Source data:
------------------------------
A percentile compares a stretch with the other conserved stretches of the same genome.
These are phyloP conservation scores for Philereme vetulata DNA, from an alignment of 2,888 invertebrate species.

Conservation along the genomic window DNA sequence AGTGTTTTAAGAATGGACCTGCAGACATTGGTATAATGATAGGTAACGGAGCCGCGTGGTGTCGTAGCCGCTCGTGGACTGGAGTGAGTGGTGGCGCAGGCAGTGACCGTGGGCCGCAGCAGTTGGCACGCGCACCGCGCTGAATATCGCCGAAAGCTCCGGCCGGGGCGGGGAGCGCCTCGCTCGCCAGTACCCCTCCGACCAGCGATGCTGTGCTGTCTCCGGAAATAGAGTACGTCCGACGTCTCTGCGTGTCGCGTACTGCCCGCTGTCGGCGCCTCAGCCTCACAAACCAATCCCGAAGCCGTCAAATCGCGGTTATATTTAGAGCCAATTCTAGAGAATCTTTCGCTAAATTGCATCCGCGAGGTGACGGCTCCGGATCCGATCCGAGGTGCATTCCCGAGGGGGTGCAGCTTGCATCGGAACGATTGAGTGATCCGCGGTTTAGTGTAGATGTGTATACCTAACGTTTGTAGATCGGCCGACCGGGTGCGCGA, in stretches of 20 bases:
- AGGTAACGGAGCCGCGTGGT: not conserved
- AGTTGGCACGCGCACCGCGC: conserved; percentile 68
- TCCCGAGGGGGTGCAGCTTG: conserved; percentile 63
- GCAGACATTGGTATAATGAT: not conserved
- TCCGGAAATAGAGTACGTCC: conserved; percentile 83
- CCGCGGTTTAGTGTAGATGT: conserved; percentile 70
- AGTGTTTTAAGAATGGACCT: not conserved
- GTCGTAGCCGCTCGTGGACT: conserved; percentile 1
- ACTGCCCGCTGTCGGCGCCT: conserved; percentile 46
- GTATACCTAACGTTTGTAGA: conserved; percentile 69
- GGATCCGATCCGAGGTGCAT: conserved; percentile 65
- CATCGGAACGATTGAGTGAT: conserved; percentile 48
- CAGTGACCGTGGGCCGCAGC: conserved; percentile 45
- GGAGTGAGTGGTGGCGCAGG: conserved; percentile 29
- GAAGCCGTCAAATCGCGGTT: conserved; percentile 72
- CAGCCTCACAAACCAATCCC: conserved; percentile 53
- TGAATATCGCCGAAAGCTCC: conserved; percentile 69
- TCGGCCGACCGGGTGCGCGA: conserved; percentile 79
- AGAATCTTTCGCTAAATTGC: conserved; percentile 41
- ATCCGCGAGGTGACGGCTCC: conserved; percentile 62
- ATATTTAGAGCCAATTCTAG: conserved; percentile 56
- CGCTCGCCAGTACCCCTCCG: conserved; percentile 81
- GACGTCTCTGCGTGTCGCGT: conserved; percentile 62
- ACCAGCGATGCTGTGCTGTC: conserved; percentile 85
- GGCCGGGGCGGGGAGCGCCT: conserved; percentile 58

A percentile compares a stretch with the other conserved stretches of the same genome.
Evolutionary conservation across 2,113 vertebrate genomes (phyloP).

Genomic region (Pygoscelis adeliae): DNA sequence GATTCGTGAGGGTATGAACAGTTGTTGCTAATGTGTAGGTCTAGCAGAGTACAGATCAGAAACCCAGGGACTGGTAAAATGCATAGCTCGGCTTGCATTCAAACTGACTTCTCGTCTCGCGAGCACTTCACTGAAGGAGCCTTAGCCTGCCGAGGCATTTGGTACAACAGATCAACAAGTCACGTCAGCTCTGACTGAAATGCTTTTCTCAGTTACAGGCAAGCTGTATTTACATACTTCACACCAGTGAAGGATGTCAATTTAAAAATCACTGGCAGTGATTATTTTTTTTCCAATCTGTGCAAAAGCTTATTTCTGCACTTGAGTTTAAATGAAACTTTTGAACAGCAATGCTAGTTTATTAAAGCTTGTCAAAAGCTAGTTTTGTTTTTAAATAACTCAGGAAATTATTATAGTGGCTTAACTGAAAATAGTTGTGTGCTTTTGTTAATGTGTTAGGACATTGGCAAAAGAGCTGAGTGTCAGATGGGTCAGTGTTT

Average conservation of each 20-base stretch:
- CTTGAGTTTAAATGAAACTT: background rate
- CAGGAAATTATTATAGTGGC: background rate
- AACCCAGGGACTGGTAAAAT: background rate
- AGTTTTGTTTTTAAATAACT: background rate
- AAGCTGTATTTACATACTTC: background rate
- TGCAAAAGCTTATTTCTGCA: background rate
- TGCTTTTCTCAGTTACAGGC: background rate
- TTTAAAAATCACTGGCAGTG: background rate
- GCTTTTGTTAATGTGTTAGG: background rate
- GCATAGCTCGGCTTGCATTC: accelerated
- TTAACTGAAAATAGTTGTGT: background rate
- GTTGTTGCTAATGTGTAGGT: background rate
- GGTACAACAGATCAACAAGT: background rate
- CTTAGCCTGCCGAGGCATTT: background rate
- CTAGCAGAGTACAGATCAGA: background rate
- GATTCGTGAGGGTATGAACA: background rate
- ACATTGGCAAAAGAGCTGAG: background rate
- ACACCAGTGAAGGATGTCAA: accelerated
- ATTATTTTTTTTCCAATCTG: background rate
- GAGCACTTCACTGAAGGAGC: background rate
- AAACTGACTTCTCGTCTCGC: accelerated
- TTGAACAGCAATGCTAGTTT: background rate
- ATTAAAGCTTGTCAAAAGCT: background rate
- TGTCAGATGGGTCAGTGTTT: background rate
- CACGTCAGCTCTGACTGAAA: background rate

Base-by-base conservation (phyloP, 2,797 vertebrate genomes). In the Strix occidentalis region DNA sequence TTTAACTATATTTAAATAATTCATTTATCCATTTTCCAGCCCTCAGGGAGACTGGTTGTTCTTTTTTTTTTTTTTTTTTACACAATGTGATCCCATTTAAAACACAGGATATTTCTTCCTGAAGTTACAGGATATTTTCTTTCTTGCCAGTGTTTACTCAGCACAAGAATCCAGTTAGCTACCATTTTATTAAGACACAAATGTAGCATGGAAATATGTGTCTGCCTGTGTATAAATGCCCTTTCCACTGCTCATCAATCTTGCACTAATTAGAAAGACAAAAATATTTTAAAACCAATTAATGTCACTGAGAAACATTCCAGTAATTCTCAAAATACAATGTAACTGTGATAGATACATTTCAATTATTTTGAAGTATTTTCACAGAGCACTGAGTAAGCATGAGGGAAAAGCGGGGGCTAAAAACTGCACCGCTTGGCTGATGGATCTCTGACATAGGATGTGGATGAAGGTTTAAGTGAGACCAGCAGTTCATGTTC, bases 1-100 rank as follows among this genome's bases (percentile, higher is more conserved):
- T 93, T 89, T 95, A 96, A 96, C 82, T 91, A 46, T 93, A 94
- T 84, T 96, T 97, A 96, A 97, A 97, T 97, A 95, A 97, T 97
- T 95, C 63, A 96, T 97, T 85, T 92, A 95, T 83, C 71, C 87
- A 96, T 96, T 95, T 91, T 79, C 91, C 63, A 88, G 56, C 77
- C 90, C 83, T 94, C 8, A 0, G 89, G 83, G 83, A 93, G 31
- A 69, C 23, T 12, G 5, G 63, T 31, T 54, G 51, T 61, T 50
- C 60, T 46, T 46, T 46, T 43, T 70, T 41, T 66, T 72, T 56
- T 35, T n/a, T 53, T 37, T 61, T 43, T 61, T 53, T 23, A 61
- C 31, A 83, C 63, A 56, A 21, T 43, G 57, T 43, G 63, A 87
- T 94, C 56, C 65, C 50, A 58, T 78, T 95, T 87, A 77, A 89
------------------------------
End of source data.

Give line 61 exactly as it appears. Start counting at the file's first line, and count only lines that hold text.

- T 95, C 63, A 96, T 97, T 85, T 92, A 95, T 83, C 71, C 87